You two, my friends, are not the sort who should be reading great literature, and I don't know how you stumbled upon it. If this book is too much, then the world is too much, and reading real books is not the domain for the shy and weary. Kosinski's understanding of the world reveals a side many people, especially those whose idea of "what the world is like" is as cushioned as it is for most of us in America, wish did not exist. The book is really about power. It is present literally everywhere, it cannot be ignored, and in each power equation there is someone on both sides. But I am wrong to say that it cannot be ignored, and a great many modern lives are focused on doing just that. Nevertheless, this doesn't mean we should not understand it and see it in glorious action.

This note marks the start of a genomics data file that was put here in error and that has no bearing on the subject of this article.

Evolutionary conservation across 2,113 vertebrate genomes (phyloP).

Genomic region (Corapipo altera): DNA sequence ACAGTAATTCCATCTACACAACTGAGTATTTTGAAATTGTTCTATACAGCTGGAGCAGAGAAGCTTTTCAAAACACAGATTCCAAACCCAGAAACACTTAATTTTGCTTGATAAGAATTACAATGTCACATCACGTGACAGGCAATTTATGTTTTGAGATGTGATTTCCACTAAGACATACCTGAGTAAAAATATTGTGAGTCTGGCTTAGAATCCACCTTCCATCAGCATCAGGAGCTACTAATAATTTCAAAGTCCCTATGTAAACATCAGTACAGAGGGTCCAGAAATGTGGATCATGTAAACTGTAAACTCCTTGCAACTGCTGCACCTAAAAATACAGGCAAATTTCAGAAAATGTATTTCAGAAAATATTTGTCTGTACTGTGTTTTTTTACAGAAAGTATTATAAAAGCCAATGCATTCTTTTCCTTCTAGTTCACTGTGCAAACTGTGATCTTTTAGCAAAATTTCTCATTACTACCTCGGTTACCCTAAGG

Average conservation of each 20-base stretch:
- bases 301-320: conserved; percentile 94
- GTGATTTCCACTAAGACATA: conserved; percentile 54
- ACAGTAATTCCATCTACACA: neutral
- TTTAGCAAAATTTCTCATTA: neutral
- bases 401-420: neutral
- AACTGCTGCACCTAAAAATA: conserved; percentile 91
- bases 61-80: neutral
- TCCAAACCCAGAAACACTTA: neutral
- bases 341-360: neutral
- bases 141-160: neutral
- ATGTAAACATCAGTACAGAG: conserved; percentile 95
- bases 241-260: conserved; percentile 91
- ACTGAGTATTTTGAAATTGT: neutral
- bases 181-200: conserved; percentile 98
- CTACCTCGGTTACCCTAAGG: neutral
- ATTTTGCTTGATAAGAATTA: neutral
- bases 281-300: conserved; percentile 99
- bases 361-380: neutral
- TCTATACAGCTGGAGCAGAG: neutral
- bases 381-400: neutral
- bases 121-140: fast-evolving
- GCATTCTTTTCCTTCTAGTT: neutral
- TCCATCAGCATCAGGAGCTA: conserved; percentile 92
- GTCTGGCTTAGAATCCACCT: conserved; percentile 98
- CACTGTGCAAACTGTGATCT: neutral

These things happen everyday in the world. They happened to happen to this narrator. And this narrator happened to write his experience down into a solipsistic fragmentary masterpiece which portrays his battle with being a single human, a solipsistic human, in a world of other solipsists.

What I haven't mentioned so far is that this 149 page book is the most exciting and fun read I've had in a long, long time, and someone craving a taste of what the world is like should grab it right now. It is pure fun. You won't be able to put it down. And its crowning prose achievement is the outrageously pregnant concision, like Kafka's work, but in a way that seems even less possible to replicate. I wish I knew how he did it.